Hopi is an Uto-Aztecan language spoken in northeastern Arizona in the USA. According to the 2010 census there are 6,780 Hopi speakers. The language is still being passed on to children, and about three quarters of the Hopi people speak Hopi as a native language.
There are four main varieties of Hopi: First Mesa or Polacca; Mishongnovi or Toreva (Musangnuve'e Hopilàvayi); Shipaulovi or Sipaulovi, and Third Mesa or Oraibi (Orayvit Hopilàvayi). They were identified by Benjamin Whorf, who was the first to analyse the Hopi language and who focused on the Mishongnovi variety.
There is a Hopi-English dictionary edited by Emory Sekaquaptewa, and the language is promoted by the Hopi Literacy Project. There are also bi-lingual education programs in Hopi in Arizona.
Hopi has an interesting way of expressing concepts of time and space: for something that happens a long way from a speaker is described as having happened in the distant past.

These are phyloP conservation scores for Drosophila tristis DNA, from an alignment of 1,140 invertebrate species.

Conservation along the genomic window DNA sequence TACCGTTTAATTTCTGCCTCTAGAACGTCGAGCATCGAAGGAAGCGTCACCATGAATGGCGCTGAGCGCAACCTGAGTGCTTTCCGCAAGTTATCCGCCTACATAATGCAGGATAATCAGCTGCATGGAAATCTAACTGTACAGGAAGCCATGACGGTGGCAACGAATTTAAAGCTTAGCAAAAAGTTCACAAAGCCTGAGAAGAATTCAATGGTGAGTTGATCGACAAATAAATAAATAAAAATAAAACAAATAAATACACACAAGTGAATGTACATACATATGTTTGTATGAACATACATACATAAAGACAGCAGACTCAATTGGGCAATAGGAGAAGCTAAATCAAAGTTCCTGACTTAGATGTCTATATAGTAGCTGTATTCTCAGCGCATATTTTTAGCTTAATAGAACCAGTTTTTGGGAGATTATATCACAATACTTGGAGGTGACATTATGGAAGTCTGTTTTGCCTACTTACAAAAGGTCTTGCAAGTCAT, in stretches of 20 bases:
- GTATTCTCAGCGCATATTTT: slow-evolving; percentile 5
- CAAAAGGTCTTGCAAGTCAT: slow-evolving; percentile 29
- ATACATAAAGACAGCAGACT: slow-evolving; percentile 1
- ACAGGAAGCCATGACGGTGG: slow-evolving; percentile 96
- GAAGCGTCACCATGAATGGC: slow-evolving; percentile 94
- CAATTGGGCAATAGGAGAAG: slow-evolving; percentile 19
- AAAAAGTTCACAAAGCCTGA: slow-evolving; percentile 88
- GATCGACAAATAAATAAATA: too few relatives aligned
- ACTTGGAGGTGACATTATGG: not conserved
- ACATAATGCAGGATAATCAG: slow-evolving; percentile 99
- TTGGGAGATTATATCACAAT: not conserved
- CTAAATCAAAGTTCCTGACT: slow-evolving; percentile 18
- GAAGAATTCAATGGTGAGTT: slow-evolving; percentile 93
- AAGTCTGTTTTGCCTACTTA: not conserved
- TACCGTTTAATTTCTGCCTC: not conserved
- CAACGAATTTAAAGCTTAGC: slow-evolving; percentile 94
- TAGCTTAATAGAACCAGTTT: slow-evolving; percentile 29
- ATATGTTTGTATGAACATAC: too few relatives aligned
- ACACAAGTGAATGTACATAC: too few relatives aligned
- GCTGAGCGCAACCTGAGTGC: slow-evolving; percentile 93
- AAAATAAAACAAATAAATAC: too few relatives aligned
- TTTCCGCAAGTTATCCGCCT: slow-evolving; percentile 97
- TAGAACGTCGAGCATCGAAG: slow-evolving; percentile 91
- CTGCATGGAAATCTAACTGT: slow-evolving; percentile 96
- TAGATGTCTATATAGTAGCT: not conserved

Details of Hopi alphabets provided by Wolfram Siegel
More Hopi numbers
Lord's Prayer in Hopi
Information about the Hopi language
KUYI Hopi Radio
The Hopi Tribe - official website
The Hopi Foundation (Lomasumi'nangwtukwsiwmani)
Hopi Cultural Preservation Office
Mesa Media - Hopilavayi pavan öqawi'yta / Keeping Hopi language vibrant
Comanche, Cora, Hopi, Huarijio, Huichol, Ivilyuat / Cahuilla, Kawaiisu, Luiseño, Mayo, Mono, O'odham, Nahuatl, Northern Paiute, Pipil, Serrano, Shoshone, Southern Paiute, Tarahumara, Tepehuán, Timbisha, Tongva, Yaqui
Page last modified: 23.04.21
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